3.  Plan your prep. If you’re thinking of selling your home in 2013, now is a great time to  start organizing your list (or spreadsheet, or Evernote file) of home  preparation tasks that need to get done before you put the place on the  market. Things like painting, carpeting, landscaping and other  preparation tasks can be less taxing and less disruptive to your life if you have plenty of time to collect bids, sock away the cash to cover  the costs and arrange projects at your family’s convenience or during  off-seasons, when contractors might be wiling to charge a bit less.  Talk with your agent before you put a plan in place; they can help you make  good decisions which projects to do (and which to forego), as well as  choosing finish materials and colors that will appeal to the broadest  segment of buyers – to boot, they often can refer you to the most  cost-effective contractors in your area for these sorts of pre-listing  projects.

3.  Save. More. There’s no such thing as saving too much cash up for your down payment. If you  have a home to sell, you have no idea how much you’ll take away from  that transaction until it closes. And even if you’re currently renting,  having maximum savings set aside allows you maximum flexibility in terms of selecting homes, competing with other buyers, covering closing costs (which can run as high as 3-4% on average for an FHA loan) and even handling post-closing repairs, appliances and property personalization.

4.  Collect your gift money.  Buyers who get gift money from a relative to apply toward their down payments  are often subject to seemingly strange and definitely invasive  documentation requirements – the most onerous of which is to produce  copies of the gift GIVER’s bank accounts proving the source of the  funds. If you know Mom, Dad, Granny or Aunt Bernie is going to chip in  some cash toward your down payment in the Spring, consider asking them  to go ahead and give it to you now, so you can put it in your own  accounts and begin “seasoning” it as yours, which will help you avoid  all those documentation demands.  Your benefactor should check with their financial and tax advisors to be  sure the gift is structured so as to avoid any tax implications, before  they give it.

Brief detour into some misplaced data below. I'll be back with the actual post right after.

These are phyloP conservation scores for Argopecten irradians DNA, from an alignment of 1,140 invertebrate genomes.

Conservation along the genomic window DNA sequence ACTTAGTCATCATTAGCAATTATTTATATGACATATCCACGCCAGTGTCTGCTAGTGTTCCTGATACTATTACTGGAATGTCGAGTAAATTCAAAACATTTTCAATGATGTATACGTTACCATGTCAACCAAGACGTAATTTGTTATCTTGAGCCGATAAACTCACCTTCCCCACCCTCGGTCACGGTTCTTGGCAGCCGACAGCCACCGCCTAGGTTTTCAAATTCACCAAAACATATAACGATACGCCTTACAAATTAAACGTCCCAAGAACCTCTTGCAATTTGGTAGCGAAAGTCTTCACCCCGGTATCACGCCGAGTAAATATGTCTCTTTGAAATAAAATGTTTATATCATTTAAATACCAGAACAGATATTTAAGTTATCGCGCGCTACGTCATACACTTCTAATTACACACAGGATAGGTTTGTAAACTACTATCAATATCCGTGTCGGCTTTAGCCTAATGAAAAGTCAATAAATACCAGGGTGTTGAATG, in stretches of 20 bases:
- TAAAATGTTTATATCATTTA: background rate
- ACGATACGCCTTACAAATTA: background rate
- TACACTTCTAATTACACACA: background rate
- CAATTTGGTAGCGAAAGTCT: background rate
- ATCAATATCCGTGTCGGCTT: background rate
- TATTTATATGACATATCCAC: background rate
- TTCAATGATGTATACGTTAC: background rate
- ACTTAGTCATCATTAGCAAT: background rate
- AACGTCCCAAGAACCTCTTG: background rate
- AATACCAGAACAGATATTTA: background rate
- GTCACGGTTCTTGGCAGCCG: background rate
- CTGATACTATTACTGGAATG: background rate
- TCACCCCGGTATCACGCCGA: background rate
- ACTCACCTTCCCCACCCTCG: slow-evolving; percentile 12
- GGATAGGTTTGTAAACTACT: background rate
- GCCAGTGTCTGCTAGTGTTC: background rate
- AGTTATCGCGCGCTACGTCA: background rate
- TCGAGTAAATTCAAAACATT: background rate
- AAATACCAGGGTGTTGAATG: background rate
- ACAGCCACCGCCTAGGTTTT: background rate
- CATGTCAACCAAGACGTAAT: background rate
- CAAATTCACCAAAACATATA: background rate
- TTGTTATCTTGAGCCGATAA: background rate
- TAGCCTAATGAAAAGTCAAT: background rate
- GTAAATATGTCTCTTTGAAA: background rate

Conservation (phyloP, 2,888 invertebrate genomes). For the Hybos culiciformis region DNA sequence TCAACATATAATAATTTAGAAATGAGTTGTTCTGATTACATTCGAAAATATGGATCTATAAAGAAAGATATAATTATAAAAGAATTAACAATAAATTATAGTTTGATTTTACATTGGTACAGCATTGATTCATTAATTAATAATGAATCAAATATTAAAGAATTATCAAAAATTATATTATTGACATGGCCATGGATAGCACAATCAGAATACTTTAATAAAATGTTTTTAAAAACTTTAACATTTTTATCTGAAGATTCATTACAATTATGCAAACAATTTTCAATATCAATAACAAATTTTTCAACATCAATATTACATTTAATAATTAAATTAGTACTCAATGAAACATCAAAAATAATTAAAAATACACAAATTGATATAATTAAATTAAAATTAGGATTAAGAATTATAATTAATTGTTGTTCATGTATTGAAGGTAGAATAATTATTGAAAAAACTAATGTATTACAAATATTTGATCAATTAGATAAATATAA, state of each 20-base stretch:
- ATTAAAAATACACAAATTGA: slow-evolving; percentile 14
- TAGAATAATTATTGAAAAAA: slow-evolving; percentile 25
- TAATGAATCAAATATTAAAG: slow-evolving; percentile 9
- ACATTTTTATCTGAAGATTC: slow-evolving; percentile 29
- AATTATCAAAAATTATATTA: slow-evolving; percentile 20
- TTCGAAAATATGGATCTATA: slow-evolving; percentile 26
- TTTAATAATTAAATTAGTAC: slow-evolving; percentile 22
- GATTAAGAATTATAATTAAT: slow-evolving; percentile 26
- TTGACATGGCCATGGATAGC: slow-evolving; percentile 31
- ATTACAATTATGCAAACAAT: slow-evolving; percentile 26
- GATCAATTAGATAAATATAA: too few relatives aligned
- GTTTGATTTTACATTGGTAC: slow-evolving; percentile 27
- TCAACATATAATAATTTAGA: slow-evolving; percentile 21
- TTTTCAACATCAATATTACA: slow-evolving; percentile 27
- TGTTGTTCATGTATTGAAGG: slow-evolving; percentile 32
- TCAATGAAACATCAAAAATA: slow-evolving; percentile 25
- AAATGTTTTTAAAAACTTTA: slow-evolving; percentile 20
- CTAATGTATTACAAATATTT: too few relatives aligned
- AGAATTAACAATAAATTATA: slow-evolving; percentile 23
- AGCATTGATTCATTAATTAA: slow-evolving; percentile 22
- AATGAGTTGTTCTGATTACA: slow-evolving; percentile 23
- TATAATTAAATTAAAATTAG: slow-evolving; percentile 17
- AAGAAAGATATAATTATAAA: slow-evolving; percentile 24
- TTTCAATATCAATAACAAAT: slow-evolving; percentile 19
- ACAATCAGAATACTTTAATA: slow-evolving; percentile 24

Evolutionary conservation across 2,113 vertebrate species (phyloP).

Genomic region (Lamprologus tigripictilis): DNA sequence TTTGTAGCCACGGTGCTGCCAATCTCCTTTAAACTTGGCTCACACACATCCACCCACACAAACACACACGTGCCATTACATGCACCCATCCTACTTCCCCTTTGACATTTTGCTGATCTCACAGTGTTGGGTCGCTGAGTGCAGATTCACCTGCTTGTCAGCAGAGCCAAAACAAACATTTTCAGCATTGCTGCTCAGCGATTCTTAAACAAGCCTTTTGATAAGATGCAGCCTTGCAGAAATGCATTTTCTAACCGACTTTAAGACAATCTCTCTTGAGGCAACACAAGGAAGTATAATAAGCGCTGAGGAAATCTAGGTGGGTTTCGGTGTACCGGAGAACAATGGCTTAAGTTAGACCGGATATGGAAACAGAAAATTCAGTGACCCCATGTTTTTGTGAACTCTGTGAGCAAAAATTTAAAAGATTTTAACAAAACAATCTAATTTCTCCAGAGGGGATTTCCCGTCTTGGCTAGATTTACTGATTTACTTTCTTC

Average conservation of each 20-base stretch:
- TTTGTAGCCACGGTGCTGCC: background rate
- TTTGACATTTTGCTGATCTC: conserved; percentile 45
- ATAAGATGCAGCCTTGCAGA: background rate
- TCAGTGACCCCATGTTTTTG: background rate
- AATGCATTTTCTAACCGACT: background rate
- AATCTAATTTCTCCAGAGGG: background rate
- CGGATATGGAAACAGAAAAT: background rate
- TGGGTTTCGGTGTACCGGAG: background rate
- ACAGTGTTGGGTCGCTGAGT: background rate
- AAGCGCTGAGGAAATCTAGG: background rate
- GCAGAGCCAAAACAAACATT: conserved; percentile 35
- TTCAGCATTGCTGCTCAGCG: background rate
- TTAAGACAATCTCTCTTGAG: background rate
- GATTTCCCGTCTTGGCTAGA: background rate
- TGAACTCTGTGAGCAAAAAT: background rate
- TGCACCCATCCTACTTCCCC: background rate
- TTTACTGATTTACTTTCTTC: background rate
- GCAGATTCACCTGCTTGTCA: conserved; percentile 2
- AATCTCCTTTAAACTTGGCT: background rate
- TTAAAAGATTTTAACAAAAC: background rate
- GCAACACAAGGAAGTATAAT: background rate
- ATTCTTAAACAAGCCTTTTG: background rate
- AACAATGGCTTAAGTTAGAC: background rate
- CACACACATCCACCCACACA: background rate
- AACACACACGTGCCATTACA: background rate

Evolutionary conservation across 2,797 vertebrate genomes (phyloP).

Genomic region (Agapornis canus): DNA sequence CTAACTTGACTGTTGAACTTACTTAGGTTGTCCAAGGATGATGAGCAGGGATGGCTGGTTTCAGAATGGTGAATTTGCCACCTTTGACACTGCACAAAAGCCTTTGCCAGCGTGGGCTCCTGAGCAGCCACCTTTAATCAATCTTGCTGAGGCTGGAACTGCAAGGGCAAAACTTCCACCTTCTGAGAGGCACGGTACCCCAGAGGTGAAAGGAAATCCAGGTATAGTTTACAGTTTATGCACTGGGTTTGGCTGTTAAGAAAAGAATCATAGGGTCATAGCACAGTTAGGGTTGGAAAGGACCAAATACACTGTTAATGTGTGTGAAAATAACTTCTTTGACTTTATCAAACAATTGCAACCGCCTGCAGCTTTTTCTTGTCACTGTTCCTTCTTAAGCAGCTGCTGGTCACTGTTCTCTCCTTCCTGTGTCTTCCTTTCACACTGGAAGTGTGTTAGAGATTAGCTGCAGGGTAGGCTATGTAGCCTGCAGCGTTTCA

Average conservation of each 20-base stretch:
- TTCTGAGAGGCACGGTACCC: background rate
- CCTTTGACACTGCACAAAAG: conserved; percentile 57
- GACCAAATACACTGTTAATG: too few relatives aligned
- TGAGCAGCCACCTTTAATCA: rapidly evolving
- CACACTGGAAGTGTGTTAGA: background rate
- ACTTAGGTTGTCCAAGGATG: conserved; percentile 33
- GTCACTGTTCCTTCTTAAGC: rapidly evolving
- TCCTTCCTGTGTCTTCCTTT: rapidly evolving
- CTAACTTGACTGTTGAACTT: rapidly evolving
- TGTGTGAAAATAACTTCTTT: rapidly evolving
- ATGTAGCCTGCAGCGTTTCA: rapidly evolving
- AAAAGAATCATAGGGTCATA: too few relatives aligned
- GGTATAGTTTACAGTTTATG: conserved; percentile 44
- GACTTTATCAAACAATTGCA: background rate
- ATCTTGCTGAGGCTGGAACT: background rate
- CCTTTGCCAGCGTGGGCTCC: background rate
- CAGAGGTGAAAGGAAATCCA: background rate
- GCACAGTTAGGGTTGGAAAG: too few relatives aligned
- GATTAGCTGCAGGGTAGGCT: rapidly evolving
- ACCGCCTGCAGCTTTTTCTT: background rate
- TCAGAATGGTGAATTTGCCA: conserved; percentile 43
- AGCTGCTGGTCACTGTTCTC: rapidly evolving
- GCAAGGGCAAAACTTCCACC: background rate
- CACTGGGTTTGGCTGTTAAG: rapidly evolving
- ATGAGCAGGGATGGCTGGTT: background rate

5.  This is where I can help. Connect with an agent and a mortgage broker – stat.  Don’t wait until the month before you want to buy or sell to ring up your  trusty agent and initiate the conversation. Ask around for referrals or you can  find agent recommendations on Trulia, you can read all of  my clients reviews about me here… http://www.trulia.com/profile/johncantero/recommendation/

Also you should get a mortgage broker (or 3) on the phone, and ask them to help brief you on topics like:

  • Whether your market is a buyer’s market or seller’s market, and how that  translates into what you can and should expect when you plan to buy or  sell next year
  • Whether there are any area-specific timing issues you should factor in as you map out your timeline